Let me talk to you about me… and my sword

André Hajjar Sesé (He/ him)

André always had a passion for martial arts; he did judo as a kid, and later on Kung-Fu Korean style. In 2008 he started doing Historical Fencing in “AEAS”, a club linked to the “AEEA”, the biggest Historical Fencing association of the world at that time. There, he learned the Verdadera Destreza Rapier Sword style from Aleix Basullas, a great sage master specialized in the treatise of Lorenz de Rada (1705). As well, André learnt from Sendo Espinalt, a free-styler Master who taught him the will of the warrior that cannot be learnt in any book. In 2015 André, with Aleix, co-founded the club AEACC and his fencing career started having his highlights in Europe. Later on, André moved from Spain to Canada where he joined several clubs and became rapier instructor at La Compagnie Médiévale, a club which he collaborated with to create the Montreal Sword Meisters, an ambitious project of tournaments and workshops with international reach.

               During the Pandemic Years, inspired by the ideology of Manuel de Brea (1805), André “coined” the concept of Destreza Nova. DN is an innovative and pragmatic view of Rapier fencing, based on concepts of Verdadera Destreza with the addition of many other historical fencing styles. Its goal is the teaching and divulgation of Historical Fencing knowledge in a functional and entertaining way, away from dogmas and toxic competitive movements.

               Along his career, André did in-person seminaries in US, Canada, Mexico, China… Moreover he participated in many tournaments and won several international competitions that put him, for some time, at the head of the rapier rankings in his country. Despite all, tournaments are something he does not like to brag about, André does not believe competitions to be a way of measuring Historical Fencing knowledge.

           

If you find me and want to cross steel, I will surely be glad to pick up your glove and… run away. They are so pricy!

André

The Rapier Sword

Destreza is mainly focused in the Rapier sword. The uniqueness and importance of this sword starts in the fact that it was the first military sword that became a civilian trend, an important item to carry on yourself in the 15th century and over. Of course, the message a person carrying was “I have this and I know how to use it”, that gave a major importance to Destreza or any swordsmanship knowledge. That being said, it does not mean that Destreza (Verdadera, Common or Nova) is only useful for rapier, on the contrary: its basis is so universal that it can be extrapolated to any martial art or self-defense maneuver. I use the same principles with spear and my footwork is the same when I use broadswords or sabers.

Is the Rapier the best sword in all history?

… yes

Well, that depends of what we understand as “better”, indeed we are joking here. However, let me tell you nice things about this fabulous tool. A rapier is a sword that has presumably taken the name from “ropa” in the Spanish word for “cloth” and shows the civilian implication in it. Along the centuries the rapier changed a lot in length, weight and design. The first ones described in Destreza are the ones that we categorize nowadays as early rapier or sideswords. The specificities as said vary along time, but we can easily talk about a meter of length in blade and around one kilogram of weight, very roughly. Indeed some Italian masters were talking about monstrous long blades almost the height of a common man, but I could not imagine how Ridolfo Capoferro would enter in a tavern with a blade in his belt without dropping all the tables and chairs around, in a comical scene worthy of Italian movies by Terence Hills & Bud Spencer.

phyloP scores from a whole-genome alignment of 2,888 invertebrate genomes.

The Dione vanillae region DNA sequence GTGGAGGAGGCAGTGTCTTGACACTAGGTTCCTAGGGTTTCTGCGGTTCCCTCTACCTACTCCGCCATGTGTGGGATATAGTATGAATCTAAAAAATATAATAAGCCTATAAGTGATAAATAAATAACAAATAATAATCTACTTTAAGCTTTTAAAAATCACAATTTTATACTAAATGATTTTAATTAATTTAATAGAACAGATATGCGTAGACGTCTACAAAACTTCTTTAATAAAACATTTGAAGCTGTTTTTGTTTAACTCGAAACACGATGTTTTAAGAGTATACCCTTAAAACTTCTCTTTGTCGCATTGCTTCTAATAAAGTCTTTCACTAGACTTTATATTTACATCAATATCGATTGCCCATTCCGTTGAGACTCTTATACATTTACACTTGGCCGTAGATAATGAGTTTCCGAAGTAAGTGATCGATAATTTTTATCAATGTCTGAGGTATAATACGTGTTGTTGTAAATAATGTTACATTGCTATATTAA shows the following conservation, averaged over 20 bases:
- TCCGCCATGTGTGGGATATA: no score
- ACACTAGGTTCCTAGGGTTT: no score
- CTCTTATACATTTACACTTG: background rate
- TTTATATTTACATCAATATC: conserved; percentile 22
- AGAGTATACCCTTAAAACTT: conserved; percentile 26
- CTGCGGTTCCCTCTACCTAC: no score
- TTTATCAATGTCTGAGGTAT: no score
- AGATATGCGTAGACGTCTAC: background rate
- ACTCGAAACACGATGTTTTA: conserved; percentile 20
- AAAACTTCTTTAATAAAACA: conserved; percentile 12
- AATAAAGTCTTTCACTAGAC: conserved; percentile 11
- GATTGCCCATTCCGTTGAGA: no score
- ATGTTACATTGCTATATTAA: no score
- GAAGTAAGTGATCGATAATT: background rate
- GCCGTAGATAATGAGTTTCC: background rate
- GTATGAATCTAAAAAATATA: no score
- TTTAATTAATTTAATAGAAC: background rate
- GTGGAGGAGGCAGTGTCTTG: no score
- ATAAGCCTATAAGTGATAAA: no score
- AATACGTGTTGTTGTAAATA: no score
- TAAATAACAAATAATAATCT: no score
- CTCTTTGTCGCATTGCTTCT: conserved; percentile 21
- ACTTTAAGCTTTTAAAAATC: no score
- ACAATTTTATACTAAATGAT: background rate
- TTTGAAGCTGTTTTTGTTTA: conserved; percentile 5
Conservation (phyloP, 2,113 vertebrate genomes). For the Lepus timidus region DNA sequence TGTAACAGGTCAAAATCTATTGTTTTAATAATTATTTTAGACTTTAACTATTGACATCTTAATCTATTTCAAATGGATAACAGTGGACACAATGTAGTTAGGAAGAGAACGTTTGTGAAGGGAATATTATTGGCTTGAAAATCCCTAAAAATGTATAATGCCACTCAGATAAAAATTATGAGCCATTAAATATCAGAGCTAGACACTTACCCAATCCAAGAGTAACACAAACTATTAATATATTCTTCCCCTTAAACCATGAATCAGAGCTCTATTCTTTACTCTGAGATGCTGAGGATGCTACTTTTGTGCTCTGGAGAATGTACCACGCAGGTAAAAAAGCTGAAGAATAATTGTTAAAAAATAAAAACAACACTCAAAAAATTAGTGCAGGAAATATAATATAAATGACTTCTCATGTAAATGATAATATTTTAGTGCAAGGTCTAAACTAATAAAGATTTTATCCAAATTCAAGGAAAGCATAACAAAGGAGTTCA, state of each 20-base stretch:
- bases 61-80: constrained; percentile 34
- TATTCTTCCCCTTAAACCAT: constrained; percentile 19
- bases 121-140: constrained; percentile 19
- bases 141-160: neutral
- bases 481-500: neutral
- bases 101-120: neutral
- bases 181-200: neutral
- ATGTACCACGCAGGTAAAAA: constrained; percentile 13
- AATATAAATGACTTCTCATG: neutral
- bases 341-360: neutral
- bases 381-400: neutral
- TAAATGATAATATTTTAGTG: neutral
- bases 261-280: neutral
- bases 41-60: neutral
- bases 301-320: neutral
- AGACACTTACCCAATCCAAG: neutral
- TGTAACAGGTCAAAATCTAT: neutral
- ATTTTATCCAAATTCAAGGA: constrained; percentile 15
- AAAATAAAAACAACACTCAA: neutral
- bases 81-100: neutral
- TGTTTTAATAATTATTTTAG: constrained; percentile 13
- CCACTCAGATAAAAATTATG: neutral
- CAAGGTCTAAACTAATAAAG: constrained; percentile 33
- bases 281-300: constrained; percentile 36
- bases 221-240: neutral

As we see, in the picture the style of the first “rapiers” are pretty basic, involving sometimes a ring, always a cross or quillons and also a thick pommel to counter the balance of a wide blade.

Along time, swords gained popularity, as it did the trend of duels. Parallelly, the craftsman techniques improved with probably the demand of such product. Later in 16th century and 17th we find more complex swords, thinner with a better protection of the hand, starting with a shell-hilt protection and moving towards a cup hilted one that varied in design along time.

As we see in the model of de la Vega, the cup was not only an important protection item inside the rapier but also the cross guard had sometimes a characteristic shape, believed to be used to entangle the blade of the opponent when passing next to this mentioned parts of the sword.
Time goes by, swords became less trend, an item that was not well seen for a “civilized” society” when carried around. Paradoxically became only a tool for the high class, aristocracy or officials. The swords transitionally modified their shape towards the smallsword or courtsword, as we see in the anonymous treatise signed A.C.O.

Eventually, the swords we find the treatises for civilian use became subjected to the learning of the Art and in some sort “sport” oriented. Indeed, we saw past that time in history, even late 20th century, cases of sword duels, but those indeed were isolated cases and not the norm.

With all being said, we understand nowadays the rapier being a sword with:

  • A practical design of the blade in function, balance and movement, being fast and lethal in thrust and cut. Such beautiful balance between versatility and damage is not found in any other type of sword.
  • It offers the advantage of protecting the most exposed part of the body: the hand
  • The rapier is light weighted and short enough to be carried around
  • The elegant design tells a clear message to your opponents: If I die today maybe I am not the best, but at least I am the coolest one

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